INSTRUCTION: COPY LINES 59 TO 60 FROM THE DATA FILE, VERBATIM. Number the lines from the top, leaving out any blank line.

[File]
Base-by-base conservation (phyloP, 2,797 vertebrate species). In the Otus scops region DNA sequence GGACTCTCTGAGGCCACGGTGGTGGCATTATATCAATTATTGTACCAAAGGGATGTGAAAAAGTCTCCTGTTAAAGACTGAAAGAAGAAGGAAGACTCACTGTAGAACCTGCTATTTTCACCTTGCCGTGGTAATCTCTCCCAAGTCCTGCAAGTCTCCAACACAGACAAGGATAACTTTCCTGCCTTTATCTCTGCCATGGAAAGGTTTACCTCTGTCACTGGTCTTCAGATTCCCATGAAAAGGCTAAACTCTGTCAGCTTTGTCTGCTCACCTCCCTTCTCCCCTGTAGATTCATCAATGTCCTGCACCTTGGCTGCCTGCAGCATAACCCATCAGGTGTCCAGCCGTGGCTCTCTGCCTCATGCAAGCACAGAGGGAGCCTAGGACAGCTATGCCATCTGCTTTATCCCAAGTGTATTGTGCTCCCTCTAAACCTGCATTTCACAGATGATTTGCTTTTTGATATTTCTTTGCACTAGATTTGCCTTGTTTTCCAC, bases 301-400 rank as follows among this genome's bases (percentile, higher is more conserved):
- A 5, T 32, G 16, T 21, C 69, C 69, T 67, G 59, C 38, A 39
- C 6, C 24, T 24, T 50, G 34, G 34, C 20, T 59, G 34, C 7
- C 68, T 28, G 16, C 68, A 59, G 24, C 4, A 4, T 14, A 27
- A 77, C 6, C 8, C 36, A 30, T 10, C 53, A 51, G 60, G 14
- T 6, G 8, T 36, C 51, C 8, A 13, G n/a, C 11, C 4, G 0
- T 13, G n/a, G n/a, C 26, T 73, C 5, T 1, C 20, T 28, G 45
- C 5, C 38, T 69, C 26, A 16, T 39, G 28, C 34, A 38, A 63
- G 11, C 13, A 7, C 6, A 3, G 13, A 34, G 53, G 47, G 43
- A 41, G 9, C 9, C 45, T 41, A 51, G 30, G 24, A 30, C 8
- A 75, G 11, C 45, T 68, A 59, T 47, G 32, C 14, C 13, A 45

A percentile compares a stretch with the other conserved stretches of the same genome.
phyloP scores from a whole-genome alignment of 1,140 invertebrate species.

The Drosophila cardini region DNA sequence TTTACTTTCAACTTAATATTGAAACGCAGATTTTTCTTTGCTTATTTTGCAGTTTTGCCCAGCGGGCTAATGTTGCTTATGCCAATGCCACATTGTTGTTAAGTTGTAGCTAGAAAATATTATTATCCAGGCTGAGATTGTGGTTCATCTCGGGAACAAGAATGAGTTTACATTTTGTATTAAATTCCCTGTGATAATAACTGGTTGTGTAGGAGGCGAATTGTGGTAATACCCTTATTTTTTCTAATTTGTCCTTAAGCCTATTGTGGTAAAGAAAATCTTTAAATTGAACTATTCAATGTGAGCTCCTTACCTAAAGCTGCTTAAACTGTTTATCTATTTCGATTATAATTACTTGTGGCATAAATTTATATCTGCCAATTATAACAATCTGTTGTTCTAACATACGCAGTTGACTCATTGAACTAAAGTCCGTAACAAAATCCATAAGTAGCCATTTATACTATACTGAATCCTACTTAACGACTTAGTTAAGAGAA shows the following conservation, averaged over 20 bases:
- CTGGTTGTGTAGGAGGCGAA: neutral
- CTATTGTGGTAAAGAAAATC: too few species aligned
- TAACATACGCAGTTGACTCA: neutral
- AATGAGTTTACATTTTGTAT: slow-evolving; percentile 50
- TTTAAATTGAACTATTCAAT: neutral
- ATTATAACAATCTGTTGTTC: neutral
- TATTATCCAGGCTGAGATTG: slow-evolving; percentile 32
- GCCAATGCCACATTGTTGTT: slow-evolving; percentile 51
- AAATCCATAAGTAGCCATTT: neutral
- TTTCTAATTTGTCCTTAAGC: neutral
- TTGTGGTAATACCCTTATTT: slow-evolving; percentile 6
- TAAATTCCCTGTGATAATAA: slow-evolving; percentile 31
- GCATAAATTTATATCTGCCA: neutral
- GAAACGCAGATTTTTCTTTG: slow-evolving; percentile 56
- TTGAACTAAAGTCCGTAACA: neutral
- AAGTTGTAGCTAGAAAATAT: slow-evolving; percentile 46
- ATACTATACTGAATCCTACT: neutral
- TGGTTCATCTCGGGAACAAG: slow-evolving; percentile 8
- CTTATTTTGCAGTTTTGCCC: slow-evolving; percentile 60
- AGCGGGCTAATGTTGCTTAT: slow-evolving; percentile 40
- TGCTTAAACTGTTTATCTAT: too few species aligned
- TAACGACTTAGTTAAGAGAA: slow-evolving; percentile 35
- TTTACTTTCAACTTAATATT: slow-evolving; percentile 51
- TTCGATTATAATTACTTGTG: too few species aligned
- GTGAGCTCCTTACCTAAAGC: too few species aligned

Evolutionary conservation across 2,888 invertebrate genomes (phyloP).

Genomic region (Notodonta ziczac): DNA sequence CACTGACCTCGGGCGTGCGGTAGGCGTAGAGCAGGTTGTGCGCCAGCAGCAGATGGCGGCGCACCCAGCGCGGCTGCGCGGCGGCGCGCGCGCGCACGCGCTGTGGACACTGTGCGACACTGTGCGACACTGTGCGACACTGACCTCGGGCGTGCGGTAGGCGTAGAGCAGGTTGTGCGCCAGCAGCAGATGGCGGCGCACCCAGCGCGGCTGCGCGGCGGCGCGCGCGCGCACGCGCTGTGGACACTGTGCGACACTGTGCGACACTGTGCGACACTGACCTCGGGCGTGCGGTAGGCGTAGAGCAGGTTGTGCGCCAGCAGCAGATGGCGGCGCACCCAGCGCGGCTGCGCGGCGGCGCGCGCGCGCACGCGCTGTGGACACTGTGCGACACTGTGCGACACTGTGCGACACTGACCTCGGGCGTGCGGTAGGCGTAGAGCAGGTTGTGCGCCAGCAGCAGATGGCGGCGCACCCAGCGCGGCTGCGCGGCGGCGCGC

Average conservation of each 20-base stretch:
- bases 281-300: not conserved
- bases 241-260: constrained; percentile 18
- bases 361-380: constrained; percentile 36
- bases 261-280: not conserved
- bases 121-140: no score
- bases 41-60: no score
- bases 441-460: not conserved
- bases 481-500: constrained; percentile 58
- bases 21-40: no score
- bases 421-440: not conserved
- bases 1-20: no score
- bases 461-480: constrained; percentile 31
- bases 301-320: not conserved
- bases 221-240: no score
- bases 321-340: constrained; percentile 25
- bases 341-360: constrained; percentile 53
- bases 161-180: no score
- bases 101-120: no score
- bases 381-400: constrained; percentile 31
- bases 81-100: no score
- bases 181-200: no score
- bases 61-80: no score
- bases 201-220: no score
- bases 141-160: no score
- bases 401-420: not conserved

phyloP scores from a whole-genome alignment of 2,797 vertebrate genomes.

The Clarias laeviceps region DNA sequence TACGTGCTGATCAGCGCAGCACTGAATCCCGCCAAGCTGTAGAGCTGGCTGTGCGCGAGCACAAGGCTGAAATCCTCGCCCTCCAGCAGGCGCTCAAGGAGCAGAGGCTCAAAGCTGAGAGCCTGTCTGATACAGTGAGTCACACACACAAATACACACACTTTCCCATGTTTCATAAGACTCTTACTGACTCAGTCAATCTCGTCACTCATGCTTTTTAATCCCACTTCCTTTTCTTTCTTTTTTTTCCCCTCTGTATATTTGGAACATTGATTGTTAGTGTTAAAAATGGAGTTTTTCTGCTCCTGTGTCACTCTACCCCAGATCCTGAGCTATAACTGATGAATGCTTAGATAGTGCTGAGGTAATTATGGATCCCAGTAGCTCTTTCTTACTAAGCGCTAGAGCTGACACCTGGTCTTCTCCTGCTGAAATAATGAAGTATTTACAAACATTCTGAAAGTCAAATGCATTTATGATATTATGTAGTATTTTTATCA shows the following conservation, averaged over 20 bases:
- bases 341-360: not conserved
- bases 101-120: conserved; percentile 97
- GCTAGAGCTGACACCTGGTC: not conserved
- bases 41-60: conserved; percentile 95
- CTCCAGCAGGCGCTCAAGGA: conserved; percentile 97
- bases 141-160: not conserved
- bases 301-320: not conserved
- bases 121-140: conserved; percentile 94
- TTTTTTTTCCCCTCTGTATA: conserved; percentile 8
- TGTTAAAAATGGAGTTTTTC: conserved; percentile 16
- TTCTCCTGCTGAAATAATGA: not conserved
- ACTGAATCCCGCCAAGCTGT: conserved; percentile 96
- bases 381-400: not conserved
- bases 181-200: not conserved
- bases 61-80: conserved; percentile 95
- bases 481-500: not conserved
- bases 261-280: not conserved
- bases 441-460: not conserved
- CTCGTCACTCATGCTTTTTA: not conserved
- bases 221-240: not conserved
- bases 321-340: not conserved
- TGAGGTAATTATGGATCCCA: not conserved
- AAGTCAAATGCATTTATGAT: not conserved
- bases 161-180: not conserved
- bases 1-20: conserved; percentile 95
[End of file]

- bases 161-180: no score
- bases 101-120: no score